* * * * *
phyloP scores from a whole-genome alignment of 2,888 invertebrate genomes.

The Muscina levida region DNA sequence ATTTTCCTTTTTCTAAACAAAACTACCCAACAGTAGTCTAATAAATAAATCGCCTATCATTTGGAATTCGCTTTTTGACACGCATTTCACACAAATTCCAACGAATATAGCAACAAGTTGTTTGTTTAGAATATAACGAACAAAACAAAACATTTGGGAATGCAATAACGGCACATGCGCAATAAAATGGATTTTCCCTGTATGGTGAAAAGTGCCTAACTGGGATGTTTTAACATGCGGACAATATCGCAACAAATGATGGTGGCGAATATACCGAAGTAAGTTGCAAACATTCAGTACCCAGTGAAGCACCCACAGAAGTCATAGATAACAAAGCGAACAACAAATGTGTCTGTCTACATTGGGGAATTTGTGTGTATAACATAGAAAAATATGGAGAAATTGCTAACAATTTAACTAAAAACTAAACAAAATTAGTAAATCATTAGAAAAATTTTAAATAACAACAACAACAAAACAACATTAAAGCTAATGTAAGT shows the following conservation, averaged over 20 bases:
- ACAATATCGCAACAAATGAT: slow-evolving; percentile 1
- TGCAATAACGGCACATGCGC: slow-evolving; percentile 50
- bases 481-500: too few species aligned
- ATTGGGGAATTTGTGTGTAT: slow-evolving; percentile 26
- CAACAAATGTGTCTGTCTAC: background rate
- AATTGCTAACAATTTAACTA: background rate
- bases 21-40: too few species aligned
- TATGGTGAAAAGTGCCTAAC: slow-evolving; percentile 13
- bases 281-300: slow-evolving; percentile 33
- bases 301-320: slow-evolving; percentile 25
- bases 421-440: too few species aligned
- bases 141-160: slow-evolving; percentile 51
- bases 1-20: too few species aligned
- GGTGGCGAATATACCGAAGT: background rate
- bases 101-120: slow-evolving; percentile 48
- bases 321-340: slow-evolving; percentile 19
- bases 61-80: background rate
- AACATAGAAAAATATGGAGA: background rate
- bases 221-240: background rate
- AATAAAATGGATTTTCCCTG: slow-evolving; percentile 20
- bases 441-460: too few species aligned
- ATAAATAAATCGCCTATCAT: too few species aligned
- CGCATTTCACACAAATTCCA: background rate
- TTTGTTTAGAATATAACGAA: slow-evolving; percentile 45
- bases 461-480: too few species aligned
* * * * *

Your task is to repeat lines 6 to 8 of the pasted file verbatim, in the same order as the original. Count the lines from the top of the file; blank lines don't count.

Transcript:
- ATTGGGGAATTTGTGTGTAT: slow-evolving; percentile 26
- CAACAAATGTGTCTGTCTAC: background rate
- AATTGCTAACAATTTAACTA: background rate